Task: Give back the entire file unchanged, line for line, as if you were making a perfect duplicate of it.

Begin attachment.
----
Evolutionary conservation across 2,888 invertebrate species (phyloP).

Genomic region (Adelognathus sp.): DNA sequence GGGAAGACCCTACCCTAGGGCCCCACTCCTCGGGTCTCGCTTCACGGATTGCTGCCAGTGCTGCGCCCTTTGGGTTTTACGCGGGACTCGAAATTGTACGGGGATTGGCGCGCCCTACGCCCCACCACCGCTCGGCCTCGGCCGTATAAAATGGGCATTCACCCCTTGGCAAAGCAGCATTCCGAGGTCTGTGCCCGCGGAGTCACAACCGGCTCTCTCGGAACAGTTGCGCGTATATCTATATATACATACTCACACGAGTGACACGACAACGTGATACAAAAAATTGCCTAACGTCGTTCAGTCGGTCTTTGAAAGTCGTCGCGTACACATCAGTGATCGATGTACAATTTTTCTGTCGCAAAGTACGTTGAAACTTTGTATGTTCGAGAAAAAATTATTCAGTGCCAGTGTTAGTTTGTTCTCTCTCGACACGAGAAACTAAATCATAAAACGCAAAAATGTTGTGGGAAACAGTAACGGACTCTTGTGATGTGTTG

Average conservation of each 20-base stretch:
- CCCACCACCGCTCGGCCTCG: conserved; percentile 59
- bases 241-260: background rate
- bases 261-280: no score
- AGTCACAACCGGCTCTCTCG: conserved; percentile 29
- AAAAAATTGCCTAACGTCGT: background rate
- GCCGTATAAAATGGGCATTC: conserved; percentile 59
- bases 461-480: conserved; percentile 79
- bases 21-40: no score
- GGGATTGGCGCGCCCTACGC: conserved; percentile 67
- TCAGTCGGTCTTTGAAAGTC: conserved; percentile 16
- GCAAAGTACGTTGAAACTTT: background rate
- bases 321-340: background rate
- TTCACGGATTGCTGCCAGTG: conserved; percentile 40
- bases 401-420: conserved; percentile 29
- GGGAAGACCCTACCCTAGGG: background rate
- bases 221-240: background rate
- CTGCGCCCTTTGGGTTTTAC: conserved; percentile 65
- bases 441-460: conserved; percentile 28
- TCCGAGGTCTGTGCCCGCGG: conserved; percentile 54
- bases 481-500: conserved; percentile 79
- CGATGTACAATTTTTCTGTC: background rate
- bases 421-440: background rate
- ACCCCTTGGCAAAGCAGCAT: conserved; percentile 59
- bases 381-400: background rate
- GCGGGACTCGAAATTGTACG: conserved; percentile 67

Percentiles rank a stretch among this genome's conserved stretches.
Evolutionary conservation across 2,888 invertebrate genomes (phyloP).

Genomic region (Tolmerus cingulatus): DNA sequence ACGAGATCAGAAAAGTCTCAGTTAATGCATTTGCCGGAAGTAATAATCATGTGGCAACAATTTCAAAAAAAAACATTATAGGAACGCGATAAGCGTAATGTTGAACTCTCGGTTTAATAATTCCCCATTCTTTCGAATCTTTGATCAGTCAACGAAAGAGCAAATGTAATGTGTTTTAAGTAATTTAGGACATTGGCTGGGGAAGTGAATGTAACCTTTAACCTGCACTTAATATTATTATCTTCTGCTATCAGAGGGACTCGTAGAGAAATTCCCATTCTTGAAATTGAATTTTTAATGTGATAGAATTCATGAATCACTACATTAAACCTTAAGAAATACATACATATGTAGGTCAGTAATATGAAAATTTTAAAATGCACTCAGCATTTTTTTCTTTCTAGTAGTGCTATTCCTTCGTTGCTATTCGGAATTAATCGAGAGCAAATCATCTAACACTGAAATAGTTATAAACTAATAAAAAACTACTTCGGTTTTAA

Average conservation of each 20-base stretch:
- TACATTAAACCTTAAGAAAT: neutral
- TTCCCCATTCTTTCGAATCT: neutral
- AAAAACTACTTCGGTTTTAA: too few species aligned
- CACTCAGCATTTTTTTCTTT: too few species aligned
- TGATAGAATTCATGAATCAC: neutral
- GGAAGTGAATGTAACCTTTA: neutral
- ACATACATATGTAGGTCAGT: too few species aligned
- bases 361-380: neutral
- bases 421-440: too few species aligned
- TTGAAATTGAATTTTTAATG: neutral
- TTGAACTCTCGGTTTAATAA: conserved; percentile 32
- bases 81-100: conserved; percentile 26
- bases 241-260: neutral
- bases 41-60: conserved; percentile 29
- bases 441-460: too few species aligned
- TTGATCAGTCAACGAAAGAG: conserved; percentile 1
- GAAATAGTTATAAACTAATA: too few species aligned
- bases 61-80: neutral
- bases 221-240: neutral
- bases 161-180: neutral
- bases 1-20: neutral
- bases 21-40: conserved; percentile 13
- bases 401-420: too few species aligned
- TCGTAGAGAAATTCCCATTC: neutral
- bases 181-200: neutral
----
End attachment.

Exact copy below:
Evolutionary conservation across 2,888 invertebrate species (phyloP).

Genomic region (Adelognathus sp.): DNA sequence GGGAAGACCCTACCCTAGGGCCCCACTCCTCGGGTCTCGCTTCACGGATTGCTGCCAGTGCTGCGCCCTTTGGGTTTTACGCGGGACTCGAAATTGTACGGGGATTGGCGCGCCCTACGCCCCACCACCGCTCGGCCTCGGCCGTATAAAATGGGCATTCACCCCTTGGCAAAGCAGCATTCCGAGGTCTGTGCCCGCGGAGTCACAACCGGCTCTCTCGGAACAGTTGCGCGTATATCTATATATACATACTCACACGAGTGACACGACAACGTGATACAAAAAATTGCCTAACGTCGTTCAGTCGGTCTTTGAAAGTCGTCGCGTACACATCAGTGATCGATGTACAATTTTTCTGTCGCAAAGTACGTTGAAACTTTGTATGTTCGAGAAAAAATTATTCAGTGCCAGTGTTAGTTTGTTCTCTCTCGACACGAGAAACTAAATCATAAAACGCAAAAATGTTGTGGGAAACAGTAACGGACTCTTGTGATGTGTTG

Average conservation of each 20-base stretch:
- CCCACCACCGCTCGGCCTCG: conserved; percentile 59
- bases 241-260: background rate
- bases 261-280: no score
- AGTCACAACCGGCTCTCTCG: conserved; percentile 29
- AAAAAATTGCCTAACGTCGT: background rate
- GCCGTATAAAATGGGCATTC: conserved; percentile 59
- bases 461-480: conserved; percentile 79
- bases 21-40: no score
- GGGATTGGCGCGCCCTACGC: conserved; percentile 67
- TCAGTCGGTCTTTGAAAGTC: conserved; percentile 16
- GCAAAGTACGTTGAAACTTT: background rate
- bases 321-340: background rate
- TTCACGGATTGCTGCCAGTG: conserved; percentile 40
- bases 401-420: conserved; percentile 29
- GGGAAGACCCTACCCTAGGG: background rate
- bases 221-240: background rate
- CTGCGCCCTTTGGGTTTTAC: conserved; percentile 65
- bases 441-460: conserved; percentile 28
- TCCGAGGTCTGTGCCCGCGG: conserved; percentile 54
- bases 481-500: conserved; percentile 79
- CGATGTACAATTTTTCTGTC: background rate
- bases 421-440: background rate
- ACCCCTTGGCAAAGCAGCAT: conserved; percentile 59
- bases 381-400: background rate
- GCGGGACTCGAAATTGTACG: conserved; percentile 67

Percentiles rank a stretch among this genome's conserved stretches.
Evolutionary conservation across 2,888 invertebrate genomes (phyloP).

Genomic region (Tolmerus cingulatus): DNA sequence ACGAGATCAGAAAAGTCTCAGTTAATGCATTTGCCGGAAGTAATAATCATGTGGCAACAATTTCAAAAAAAAACATTATAGGAACGCGATAAGCGTAATGTTGAACTCTCGGTTTAATAATTCCCCATTCTTTCGAATCTTTGATCAGTCAACGAAAGAGCAAATGTAATGTGTTTTAAGTAATTTAGGACATTGGCTGGGGAAGTGAATGTAACCTTTAACCTGCACTTAATATTATTATCTTCTGCTATCAGAGGGACTCGTAGAGAAATTCCCATTCTTGAAATTGAATTTTTAATGTGATAGAATTCATGAATCACTACATTAAACCTTAAGAAATACATACATATGTAGGTCAGTAATATGAAAATTTTAAAATGCACTCAGCATTTTTTTCTTTCTAGTAGTGCTATTCCTTCGTTGCTATTCGGAATTAATCGAGAGCAAATCATCTAACACTGAAATAGTTATAAACTAATAAAAAACTACTTCGGTTTTAA

Average conservation of each 20-base stretch:
- TACATTAAACCTTAAGAAAT: neutral
- TTCCCCATTCTTTCGAATCT: neutral
- AAAAACTACTTCGGTTTTAA: too few species aligned
- CACTCAGCATTTTTTTCTTT: too few species aligned
- TGATAGAATTCATGAATCAC: neutral
- GGAAGTGAATGTAACCTTTA: neutral
- ACATACATATGTAGGTCAGT: too few species aligned
- bases 361-380: neutral
- bases 421-440: too few species aligned
- TTGAAATTGAATTTTTAATG: neutral
- TTGAACTCTCGGTTTAATAA: conserved; percentile 32
- bases 81-100: conserved; percentile 26
- bases 241-260: neutral
- bases 41-60: conserved; percentile 29
- bases 441-460: too few species aligned
- TTGATCAGTCAACGAAAGAG: conserved; percentile 1
- GAAATAGTTATAAACTAATA: too few species aligned
- bases 61-80: neutral
- bases 221-240: neutral
- bases 161-180: neutral
- bases 1-20: neutral
- bases 21-40: conserved; percentile 13
- bases 401-420: too few species aligned
- TCGTAGAGAAATTCCCATTC: neutral
- bases 181-200: neutral